Aristotle's Political Virtues Essay

3432 words - 14 pages

Aristotle's Political Virtues

ABSTRACT: This paper argues that Aristotle conceives happiness not primarily as an exercise of virtue in private or with friends, but as the exercise of virtue in governing an ideal state. The best states are knit together so tightly that the interests of one person are the same as the interests of all. Hence, a person who acts for his or her own good must also act for the good of all fellow citizens. It follows that discussions of Aristotle’s altruism and egoism are misconceived.

Why does Aristotle think that the good life must be lived in a state (polis)? It is usually supposed that the state serves to provide the security and stability that individuals need for virtuous acts.(1) Though it is also recognized that participating in the governing of the state could play some important, or even necessary, role in a good life, the predominant view is that happiness is mostly pursued individually or with friends.(2) Such private pursuits seem to R. G. Mulgan a bulwark protecting individual ends from subordination to those of the state.(3) The idea that happiness is a private pursuit is implicit in the contrast, formerly drawn often, between the egoism of ancient ethicists and the properly moral analyses of modern philosophers.(4) Recent writers have attacked this contrast, pointing to the importance Aristotle accords concern for others in friendship (philia) and the centrality of friendship in happiness.(5) Yet they, too, presume that happiness is mainly a private pursuit, for they imagine that concern for others manifests itself when the other's interest conflicts with one's own—as if, even among friends, personal interests must conflict and the person who furthers the interests of his friend does so only with some detriment to his own.(6) That a happy life mostly involves the cultivation and exercise of personal virtues, whether alone or with friends, is an assumption that interpreters have brought to Aristotle without, I believe, offering evidence. On the contrary, instead of individual virtue aided by a concerned friend, Aristotle's account of the best friendships emphasizes mutual interest and common activity. In this paper I shall go a step further: happiness not only requires living with friends in a state, but consists of governing a state. My aim is to show that Aristotle maintains that the best states are knit together so tightly that the interests of one person are the same as the interests of all and that the virtues he describes in his ethics are meant to be exercised in the governance of such a state.(7) It is just because governing the state (or rather the polis) fulfills the individual's potential for acts of virtue that the state is said, in the Politics, to be "by nature."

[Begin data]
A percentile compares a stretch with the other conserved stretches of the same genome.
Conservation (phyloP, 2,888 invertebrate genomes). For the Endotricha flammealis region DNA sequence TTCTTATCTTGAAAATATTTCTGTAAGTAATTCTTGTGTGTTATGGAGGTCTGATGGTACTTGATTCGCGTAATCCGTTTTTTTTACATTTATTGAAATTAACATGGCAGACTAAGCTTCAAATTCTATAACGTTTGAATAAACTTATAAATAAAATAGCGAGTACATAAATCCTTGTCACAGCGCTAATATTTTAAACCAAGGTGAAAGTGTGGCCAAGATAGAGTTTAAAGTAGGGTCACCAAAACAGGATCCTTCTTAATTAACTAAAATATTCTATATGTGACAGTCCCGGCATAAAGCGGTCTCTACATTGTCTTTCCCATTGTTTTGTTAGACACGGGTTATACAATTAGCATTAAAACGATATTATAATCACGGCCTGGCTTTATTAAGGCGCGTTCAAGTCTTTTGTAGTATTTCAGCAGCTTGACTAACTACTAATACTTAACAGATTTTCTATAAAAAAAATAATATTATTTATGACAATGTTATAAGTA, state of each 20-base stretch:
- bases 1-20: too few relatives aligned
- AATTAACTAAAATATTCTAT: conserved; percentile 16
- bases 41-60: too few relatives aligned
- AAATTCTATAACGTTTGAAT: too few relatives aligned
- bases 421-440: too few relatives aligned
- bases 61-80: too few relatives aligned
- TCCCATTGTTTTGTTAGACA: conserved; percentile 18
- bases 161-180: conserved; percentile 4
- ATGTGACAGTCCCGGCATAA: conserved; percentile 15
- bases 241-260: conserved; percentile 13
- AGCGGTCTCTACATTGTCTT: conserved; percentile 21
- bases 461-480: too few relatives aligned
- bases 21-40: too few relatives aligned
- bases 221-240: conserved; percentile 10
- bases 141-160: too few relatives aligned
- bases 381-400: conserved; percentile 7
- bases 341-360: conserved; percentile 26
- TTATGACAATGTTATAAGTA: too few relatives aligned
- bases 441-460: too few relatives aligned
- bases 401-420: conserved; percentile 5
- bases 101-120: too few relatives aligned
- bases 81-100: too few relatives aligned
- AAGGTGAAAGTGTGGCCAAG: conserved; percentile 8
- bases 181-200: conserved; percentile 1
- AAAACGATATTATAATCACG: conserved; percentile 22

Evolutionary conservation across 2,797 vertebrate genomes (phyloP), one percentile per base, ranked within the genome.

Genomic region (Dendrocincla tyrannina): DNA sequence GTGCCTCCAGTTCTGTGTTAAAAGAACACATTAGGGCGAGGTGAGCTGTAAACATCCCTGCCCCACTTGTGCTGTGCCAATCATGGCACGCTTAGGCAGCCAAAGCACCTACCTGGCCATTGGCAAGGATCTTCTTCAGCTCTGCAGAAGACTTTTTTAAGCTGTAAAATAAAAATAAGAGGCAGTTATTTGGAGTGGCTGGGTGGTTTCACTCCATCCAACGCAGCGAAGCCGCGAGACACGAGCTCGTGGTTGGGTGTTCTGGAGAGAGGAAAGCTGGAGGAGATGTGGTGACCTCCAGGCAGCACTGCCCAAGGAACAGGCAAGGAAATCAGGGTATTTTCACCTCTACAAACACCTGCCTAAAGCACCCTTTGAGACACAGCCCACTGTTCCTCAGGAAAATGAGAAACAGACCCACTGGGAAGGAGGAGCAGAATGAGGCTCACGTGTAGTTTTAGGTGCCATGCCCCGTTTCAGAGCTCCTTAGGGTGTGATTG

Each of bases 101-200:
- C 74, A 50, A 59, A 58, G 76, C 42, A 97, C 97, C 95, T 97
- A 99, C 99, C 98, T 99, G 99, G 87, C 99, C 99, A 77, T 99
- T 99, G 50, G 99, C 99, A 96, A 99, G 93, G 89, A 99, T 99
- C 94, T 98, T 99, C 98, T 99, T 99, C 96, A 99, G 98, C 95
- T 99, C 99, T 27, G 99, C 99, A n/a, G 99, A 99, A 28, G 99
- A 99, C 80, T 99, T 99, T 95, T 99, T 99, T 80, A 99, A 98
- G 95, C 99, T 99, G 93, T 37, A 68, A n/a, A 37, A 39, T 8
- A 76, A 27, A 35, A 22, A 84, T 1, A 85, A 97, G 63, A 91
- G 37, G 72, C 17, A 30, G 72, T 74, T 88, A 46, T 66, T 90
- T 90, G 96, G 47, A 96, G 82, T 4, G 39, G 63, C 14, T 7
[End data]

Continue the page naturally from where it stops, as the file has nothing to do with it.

That some virtues are best exercised in political activity(8) can be seen from their definitions. Courage, for example, is a disposition toward a particular behavior in battle: "Properly (kurios) the courageous man...

Find Another Essay On Aristotle's Political Virtues

Aristotle: Why a life of contemplation is the happiest.

1200 words - 5 pages In Book X of the Nichomachean Ethics, Aristotle discusses the various lives that people lead in order to achieve true happiness. He suggests a particular few to be the best candidates for this, yet concludes the most pleasant to be the contemplative life. In this essay, I will examine Aristotle's reasons for believing that a life of contemplation and reason is the best one. I will also show how his argument is not persuasive due to his lack of

Compare and contrast the concepts of eudaimonia and happiness, and their respective roles in the ethical philosophies of Aristotle and Mill

2188 words - 9 pages a fundamental difference between them though, and this is related to the consideration of others in their doctrines.From the first line of the Nicomachean ethics; 'Every art and every enquiry, and similarly every action and pursuit is thought to aim at some good; and for this reason the good has rightly been declared to be that at which all things aim' (1094a19), Aristotle's ethical philosophy can be concluded. There are two basic aspects to

Aristotle vs. Hobbes: Equality.

2365 words - 9 pages equality would have applied to all citizens who participate in the political life of the city-state in which they live. By doing so, they would have acquired the human virtues and excellences, as well as achieve their natural telos as a "political animal" (Aristotle, p. 4). Only within a city-state, citizens are able to participate and enhance their political and practical reason, thus reach their human telos. As such, the city-state is "among

Comparing Plato and Aristotle

2127 words - 9 pages mastery of these abilities is called intellectual virtue. There are many similarities between Plato's and Aristotle's work considering Plato was once Aristotle's teacher. However there are also many differences. Plato claims there are three virtues in a stable state: wisdom, courage, and moderation. Aristotle says there are only two virtues: intellectual and moral. In Book II of Aristotle's Nicomachean Ethics he uses the idea of the mean to

Aristotle's Views on Citizenship